“Well,” said Angela, “when you told me about the job, I thought I’d throw my hat into the ring,”

“But you stole that job right out from under me!” Sarah said.

“You didn’t even apply,” Angela said, “If I hadn’t gotten it, someone else would have, it was never yours, I couldn’t have stolen it!”

Sarah was absolutely devastated. She’s not spoken to Angela, her bestie,  all week, and she’s been bingeing pretty much every day since she got the news. So what happened there?

I’m not going to go into who is right and who is wrong. I don’t have an opinion about that one way or another. Life is life and things happen. But what happens when something that someone does totally hurts your feelings or has you feeling betrayed? What is an appropriate way to behave?

Let’s look at what happened to Sarah. She was hurt by what Angela did. And she took personal offense to it, feeling as though it was something that Angela did to her.

Rule #1. DON’T TAKE IT PERSONALLY.  This was not personal. Angela did not set out to intentionally hurt Sarah. This was something that Angela did without thinking about Sarah at all. It was completely about herself.  But, playing devil’s advocate, what if Angela did want to hurt Sarah’s feelings?  Maybe she did. Maybe she wanted to hurt Sarah by taking the job that Sarah wanted. However, that’s still not personal. If Angela did in fact want to hurt Sarah’s feelings, that’s still not about Sarah. That’s about Angela needing to feel better about herself by doing something to sabotage her best friend.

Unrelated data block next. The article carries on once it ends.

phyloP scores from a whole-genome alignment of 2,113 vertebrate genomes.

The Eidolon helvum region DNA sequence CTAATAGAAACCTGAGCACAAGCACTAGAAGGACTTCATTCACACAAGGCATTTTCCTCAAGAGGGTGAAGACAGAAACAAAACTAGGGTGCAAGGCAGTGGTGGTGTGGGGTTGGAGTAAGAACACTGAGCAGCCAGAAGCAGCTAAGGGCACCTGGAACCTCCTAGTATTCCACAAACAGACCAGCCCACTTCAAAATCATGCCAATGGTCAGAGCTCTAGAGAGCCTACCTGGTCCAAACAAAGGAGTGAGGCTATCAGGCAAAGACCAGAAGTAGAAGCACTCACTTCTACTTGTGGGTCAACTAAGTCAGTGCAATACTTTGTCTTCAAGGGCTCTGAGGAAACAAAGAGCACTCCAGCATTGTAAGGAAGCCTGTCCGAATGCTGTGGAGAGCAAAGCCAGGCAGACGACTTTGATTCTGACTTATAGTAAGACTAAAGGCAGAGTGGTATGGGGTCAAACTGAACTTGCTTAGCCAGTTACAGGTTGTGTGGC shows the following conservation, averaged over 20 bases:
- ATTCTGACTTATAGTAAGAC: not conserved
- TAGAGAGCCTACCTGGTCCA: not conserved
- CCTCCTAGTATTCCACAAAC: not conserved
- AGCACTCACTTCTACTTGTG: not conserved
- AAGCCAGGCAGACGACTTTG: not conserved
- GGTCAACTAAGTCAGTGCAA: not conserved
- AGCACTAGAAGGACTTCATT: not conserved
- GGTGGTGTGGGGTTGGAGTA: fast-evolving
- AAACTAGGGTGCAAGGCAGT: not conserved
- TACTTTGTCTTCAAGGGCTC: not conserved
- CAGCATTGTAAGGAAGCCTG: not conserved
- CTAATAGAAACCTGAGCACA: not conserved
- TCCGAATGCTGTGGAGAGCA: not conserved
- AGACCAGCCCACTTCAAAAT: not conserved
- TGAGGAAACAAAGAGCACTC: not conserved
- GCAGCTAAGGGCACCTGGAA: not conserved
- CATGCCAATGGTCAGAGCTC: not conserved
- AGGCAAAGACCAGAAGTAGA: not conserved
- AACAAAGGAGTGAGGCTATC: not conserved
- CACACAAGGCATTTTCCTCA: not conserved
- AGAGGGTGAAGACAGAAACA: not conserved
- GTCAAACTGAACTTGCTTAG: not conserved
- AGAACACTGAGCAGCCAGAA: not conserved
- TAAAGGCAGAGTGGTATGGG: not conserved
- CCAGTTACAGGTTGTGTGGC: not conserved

Sarah then sat there and ruminated about how she’ll never have a good job and how she’s a failure and how she was so irresponsible and how could she have totally blown her chance, why was she so lazy. 

Rule #2. DON’T BLAME YOURSELF.  Sarah’s response was to victimize herself. So she coined Angela as the perpetrator and then turned around and perpetrated herself. She became both the victim and the perpetrator. She became so stuck in this that she was numb and couldn’t take any action to move forward.

Sarah spent the next several days bingeing and even doing some purging after she found out. 

Rule #3. DON’T HURT YOURSELF.  Often, people wind up hurting themselves when they really want to hurt someone else. They will act out in self harming behaviors such as bingeing, cutting, binge drinking, drug using, smoking cigarettes or other self destructive behaviors because someone else hurt them. Just because you were hurt by someone else doesn’t mean you need to hurt yourself. It’s not okay. 

She was also telling anyone who would listen what a sneaky bitch Angela was to go behind her back.